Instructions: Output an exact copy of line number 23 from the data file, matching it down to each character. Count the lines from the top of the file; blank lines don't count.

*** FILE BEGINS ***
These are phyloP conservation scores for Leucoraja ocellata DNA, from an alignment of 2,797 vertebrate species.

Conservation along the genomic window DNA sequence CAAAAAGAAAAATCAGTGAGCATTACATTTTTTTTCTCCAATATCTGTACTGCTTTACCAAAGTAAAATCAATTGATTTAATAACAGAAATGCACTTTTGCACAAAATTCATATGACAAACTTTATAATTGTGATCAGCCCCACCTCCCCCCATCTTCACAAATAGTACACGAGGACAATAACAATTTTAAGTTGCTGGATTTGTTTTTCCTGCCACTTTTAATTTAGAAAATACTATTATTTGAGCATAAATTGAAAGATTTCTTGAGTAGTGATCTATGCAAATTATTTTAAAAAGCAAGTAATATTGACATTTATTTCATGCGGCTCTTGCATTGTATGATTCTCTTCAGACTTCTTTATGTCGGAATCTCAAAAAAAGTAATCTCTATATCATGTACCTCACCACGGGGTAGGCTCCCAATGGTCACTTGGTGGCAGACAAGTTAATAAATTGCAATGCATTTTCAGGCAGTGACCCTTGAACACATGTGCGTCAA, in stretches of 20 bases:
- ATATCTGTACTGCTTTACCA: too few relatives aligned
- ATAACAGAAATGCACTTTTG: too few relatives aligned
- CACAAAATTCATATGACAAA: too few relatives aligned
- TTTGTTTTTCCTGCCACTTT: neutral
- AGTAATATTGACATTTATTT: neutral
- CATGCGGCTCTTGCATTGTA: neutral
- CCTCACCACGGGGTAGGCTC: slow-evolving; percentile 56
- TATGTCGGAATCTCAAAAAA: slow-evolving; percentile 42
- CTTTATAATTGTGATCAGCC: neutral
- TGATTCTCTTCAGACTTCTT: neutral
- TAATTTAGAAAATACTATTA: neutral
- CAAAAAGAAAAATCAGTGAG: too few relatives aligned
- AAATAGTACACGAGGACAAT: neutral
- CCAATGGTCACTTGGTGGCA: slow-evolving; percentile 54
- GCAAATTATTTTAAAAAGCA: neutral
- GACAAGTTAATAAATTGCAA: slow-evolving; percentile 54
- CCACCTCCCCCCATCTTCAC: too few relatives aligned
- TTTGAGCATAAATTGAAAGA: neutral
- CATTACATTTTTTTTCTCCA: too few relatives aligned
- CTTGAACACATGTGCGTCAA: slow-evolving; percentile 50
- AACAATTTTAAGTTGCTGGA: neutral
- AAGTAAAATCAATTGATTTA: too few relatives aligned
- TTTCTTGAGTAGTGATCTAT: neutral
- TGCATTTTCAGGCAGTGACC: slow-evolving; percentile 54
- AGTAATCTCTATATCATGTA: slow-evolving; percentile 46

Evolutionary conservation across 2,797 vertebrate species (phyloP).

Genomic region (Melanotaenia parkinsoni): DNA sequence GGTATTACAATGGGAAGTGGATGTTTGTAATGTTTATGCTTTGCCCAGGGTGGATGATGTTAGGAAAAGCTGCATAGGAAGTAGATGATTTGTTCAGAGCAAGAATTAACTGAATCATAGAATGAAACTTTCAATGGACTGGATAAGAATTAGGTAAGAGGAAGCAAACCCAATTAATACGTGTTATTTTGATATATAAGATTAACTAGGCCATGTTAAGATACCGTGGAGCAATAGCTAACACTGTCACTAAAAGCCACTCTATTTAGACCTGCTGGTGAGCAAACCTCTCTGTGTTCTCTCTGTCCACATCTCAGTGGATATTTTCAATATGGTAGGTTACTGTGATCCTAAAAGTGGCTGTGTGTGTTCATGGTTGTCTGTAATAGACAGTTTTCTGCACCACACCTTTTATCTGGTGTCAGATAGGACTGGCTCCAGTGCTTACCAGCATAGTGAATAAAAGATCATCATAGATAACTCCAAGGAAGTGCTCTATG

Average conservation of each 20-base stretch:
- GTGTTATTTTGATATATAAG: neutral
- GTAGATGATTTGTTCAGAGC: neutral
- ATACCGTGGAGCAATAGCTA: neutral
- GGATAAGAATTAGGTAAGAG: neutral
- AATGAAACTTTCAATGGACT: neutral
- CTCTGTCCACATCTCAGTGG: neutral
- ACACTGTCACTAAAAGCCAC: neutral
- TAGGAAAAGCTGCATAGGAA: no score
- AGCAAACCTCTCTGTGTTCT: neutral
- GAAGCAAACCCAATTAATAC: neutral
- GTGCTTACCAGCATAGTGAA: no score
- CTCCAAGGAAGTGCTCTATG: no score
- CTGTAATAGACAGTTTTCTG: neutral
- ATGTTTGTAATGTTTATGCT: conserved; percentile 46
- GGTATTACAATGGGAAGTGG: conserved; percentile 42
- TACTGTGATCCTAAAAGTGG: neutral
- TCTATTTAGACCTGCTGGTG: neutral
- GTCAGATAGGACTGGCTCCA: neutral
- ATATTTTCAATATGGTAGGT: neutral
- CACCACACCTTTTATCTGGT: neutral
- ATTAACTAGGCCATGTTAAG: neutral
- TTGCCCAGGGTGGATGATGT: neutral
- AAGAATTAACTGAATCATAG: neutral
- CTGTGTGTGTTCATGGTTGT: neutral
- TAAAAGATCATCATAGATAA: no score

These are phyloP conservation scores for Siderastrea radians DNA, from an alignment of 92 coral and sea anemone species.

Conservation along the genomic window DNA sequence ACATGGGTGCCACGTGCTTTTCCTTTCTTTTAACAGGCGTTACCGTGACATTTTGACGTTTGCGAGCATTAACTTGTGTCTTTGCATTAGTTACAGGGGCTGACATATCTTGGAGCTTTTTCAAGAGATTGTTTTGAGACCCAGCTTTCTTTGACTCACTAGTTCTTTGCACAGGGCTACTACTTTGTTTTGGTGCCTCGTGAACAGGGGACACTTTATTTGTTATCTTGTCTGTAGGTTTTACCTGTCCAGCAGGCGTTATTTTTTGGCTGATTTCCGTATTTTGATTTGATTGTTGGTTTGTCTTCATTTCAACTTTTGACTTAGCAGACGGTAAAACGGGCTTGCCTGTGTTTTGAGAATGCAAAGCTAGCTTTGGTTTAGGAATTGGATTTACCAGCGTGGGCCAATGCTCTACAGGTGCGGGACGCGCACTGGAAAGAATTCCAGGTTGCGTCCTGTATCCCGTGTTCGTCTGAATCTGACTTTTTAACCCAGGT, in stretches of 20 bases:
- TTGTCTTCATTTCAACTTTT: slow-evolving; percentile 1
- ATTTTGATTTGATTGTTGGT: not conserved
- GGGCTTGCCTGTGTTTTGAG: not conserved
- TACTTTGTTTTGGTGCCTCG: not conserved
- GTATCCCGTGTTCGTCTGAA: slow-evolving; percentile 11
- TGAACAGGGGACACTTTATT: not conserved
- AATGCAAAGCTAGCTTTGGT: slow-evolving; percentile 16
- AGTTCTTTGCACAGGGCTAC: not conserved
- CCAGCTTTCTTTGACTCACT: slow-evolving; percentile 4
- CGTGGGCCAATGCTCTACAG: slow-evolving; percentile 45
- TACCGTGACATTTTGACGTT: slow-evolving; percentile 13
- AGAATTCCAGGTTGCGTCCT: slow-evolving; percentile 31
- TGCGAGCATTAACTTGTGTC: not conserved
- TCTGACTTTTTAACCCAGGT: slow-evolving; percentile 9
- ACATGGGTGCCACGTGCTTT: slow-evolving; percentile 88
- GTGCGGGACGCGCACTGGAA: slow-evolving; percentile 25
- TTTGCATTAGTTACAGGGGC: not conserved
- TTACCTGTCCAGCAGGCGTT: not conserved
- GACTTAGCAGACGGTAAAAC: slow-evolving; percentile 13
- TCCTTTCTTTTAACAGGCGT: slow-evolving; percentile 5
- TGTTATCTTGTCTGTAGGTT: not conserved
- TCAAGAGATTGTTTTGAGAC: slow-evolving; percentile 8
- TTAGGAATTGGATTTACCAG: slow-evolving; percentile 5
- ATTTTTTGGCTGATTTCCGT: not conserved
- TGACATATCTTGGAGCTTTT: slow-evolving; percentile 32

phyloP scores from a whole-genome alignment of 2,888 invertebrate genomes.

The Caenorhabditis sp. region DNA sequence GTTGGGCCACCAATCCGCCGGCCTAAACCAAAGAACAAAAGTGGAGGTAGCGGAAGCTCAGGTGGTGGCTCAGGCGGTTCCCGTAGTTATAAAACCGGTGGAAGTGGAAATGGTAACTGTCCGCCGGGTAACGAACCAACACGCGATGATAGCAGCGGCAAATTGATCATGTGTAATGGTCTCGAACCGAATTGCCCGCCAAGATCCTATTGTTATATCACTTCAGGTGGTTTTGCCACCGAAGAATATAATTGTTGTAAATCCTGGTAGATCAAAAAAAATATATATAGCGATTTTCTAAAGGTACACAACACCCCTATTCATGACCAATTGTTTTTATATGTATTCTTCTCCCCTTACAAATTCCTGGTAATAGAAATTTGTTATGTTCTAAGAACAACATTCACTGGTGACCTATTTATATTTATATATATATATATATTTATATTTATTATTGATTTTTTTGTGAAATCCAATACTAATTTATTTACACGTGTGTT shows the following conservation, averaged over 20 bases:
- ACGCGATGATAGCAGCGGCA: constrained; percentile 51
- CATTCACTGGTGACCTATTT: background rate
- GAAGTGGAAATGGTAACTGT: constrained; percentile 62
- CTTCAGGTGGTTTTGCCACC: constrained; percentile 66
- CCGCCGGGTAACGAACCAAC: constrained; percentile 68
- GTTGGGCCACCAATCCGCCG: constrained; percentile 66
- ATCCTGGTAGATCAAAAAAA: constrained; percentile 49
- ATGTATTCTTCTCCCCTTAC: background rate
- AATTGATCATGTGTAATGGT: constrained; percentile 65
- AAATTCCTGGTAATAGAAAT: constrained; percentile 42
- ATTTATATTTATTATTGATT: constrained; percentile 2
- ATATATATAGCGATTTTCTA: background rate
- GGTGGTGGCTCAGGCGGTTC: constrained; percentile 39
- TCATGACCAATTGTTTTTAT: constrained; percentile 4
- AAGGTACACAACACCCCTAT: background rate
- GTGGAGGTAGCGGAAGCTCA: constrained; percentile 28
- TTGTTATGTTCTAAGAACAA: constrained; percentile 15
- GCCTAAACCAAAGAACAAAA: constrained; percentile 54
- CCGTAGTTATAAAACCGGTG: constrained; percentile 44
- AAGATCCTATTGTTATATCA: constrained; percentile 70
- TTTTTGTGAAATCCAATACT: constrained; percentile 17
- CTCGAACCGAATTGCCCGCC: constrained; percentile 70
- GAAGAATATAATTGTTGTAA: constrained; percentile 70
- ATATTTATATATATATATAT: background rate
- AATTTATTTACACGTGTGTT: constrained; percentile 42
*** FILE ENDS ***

- AACAATTTTAAGTTGCTGGA: neutral